"Three spirits live in and actuate man; three worlds cast their beams upon him; but all three only as the image and echo of one and the same all-constructing and uniting principle of production. The first is the spirit of the elements; the second the spirit of the stars; the third is the Divine Spirit." Thus taught, in the sixteenth century, Paracelsus. In these three branches all human wisdom that leads to God develops itself. It comes forth in the forms of physiology, astrology, and theology. That pervading band of universal consciousness is united in the stars, and from it is all human wisdom named; that is astronomy and nature, brought down hither from the stars; Astronomy from above; the wisdom and the work of those devoted to God; Astronomy of the new Olympus; the employment and the life of those inspired through faith. The spirit of the elements rules the lower propensities

of man. But as there is only one life, so there is only one in the stars as the copies in animal and human forms which they nourish. Thus is fixed in man, through the spirit of the elements, that general life of the earth in the deeper and more confined organisation. All created things are letters and books to describe the origin and descent of man. Thus, says Paracelsus, is the great world a domain of the little world; therefore in the little are all the kinds of dragons, serpents, the race of vipers, adders, and the nature of wolves and sheep. Thus the human body is possessed of primeval stuff (earth-clod in the Scriptures), and as a portion of the earth has received into itself the starry influence, which itself nourishes the earthly body, by which it is able to enter into union with the astral spirits, as it were, into a marriage. Therefore, as man in himself may learn the elements, he must

also learn the sidereal, he must also learn the eternal. Three lights thus burn in man, and thus there are three species of learning, and in the three is man perfected. And although it is true that two lights are a darkness to the third, yet they are the lights of the world, in which man by the help of natural lights must wander.

The body comes from the elements, the spirit from the stars. All that the brain produces takes its inspiration from the stars. Although all musicians should die, yet the same schoolmaster, Heaven, is not dead, which would become a teacher anew. Many stars have not yet had their influence; therefore the discovery of arts is not yet come to an end. Man eats and drinks of the elements, for the sustenance of his blood and flesh; from the stars are the intellect and thoughts sustained in his spirit."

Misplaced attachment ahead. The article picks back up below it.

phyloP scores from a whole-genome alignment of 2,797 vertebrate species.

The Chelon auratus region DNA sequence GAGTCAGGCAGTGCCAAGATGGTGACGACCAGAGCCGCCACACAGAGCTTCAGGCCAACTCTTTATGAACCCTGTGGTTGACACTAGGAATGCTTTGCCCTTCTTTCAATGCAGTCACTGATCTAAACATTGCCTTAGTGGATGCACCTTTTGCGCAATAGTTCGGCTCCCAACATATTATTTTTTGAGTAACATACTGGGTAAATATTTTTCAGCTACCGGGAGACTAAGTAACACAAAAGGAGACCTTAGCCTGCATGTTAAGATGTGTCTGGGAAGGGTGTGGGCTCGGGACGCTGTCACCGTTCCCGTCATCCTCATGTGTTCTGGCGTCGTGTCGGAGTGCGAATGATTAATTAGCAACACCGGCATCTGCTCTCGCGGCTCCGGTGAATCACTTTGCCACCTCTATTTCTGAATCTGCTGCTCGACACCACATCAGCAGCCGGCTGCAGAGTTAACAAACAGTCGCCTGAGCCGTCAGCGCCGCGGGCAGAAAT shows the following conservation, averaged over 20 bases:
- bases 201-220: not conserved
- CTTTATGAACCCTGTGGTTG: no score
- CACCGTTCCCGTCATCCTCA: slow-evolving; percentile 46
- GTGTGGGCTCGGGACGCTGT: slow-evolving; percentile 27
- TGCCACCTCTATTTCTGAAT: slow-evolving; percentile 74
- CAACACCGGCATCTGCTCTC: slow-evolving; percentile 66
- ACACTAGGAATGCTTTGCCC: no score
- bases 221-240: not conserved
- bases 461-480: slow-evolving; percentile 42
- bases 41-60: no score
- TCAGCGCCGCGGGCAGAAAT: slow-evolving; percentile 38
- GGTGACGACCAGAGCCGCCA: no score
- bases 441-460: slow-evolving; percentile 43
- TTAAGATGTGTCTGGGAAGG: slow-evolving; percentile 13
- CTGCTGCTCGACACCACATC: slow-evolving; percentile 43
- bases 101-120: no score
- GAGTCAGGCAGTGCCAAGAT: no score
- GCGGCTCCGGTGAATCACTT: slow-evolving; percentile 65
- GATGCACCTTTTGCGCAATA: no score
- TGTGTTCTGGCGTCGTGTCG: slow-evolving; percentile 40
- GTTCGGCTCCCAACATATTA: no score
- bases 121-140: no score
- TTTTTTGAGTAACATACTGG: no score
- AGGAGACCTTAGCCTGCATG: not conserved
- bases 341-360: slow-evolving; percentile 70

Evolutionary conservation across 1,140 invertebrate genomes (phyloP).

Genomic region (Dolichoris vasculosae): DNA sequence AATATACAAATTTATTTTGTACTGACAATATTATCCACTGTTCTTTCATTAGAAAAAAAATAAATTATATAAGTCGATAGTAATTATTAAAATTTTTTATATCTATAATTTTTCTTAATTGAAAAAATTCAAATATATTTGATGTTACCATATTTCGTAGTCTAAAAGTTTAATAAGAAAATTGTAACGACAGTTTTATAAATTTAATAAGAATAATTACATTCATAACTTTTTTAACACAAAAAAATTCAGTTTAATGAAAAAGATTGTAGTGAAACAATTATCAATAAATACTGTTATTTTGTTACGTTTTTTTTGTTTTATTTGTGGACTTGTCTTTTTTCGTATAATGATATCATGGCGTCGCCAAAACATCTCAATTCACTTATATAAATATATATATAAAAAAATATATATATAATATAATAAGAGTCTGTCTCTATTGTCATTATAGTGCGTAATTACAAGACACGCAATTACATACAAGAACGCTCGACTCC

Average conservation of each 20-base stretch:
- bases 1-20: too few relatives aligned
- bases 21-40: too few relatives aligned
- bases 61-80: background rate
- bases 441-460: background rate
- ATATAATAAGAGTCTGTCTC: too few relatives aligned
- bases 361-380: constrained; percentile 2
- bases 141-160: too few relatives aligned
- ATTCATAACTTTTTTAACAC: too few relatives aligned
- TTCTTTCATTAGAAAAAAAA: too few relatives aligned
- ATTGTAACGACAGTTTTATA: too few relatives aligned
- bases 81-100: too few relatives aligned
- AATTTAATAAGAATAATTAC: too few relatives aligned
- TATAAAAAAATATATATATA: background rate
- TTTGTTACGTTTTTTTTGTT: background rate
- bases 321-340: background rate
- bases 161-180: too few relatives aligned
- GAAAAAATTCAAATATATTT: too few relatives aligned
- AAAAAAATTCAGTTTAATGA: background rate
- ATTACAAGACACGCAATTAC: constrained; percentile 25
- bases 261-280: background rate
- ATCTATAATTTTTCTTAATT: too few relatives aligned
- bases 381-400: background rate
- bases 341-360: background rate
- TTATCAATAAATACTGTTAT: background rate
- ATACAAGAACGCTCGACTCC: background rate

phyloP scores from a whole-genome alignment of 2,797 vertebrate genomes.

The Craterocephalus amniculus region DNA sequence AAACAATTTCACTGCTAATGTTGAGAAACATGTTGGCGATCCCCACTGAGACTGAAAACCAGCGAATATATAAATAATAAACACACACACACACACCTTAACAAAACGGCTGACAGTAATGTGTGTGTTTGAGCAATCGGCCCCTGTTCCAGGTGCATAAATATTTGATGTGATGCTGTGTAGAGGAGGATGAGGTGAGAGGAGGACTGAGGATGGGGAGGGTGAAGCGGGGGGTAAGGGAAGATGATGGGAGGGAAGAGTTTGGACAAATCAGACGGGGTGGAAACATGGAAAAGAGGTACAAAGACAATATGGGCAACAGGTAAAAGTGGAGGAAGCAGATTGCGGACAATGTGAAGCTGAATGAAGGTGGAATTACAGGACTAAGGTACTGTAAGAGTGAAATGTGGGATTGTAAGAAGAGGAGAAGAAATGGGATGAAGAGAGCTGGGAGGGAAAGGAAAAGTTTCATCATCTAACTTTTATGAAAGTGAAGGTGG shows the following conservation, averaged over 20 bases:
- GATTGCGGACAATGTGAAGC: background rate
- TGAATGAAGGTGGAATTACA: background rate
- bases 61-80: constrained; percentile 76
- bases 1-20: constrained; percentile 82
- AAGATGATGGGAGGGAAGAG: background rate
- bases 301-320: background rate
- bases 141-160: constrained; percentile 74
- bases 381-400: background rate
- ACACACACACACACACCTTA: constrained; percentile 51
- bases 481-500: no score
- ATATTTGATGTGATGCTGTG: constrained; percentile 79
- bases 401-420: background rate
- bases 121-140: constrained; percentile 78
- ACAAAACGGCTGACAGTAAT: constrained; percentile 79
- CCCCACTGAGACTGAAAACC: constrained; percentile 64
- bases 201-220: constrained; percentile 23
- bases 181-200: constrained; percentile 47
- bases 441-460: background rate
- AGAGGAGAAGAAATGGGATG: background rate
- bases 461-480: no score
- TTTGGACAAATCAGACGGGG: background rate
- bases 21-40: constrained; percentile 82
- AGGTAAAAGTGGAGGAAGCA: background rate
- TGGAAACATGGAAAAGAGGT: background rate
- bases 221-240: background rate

Another image is the image of the magnet:-" God has ordained that man has a magnet in himself; one, namely, of the elements; therefore he attracts them again to himself; one of the stars, out of which he again draws to himself the microcosmic sensient faculty of the stars."

"The whole world surrounds man, and is surrounded as a point is surrounded by a circle. Thus it follows that all things have their impulse in their centres, even as a pippin lies in an apple, and draws from it its nourishment; for it is surrounded by the apple, and is sustained by the apple, and from it is derived also its nourishment."

"Whether a fire burns or not may be discovered by water, much or little. Thus is man, in the midst of the world. He is received and surrounded as a pot which stands in the midst of a tripod; and as the pot and whatever is contained in it must do what the fire will,-boil, steam, etc., so is it with the body. In the same manner as fire passes through an iron stove, do the stars pass through man with all their properties, and go into him as the rain into the earth, which gives fruit out of that same rain. Now observe that the stars surround the whole earth, as a shell does the egg; through the shell comes the air, and penetrates to the centre of the world. As the fish suffer in the pond, when heat or cold enters it, so the vapour of the stars passes through man."

He speaks of the poisoning of the atmosphere, of the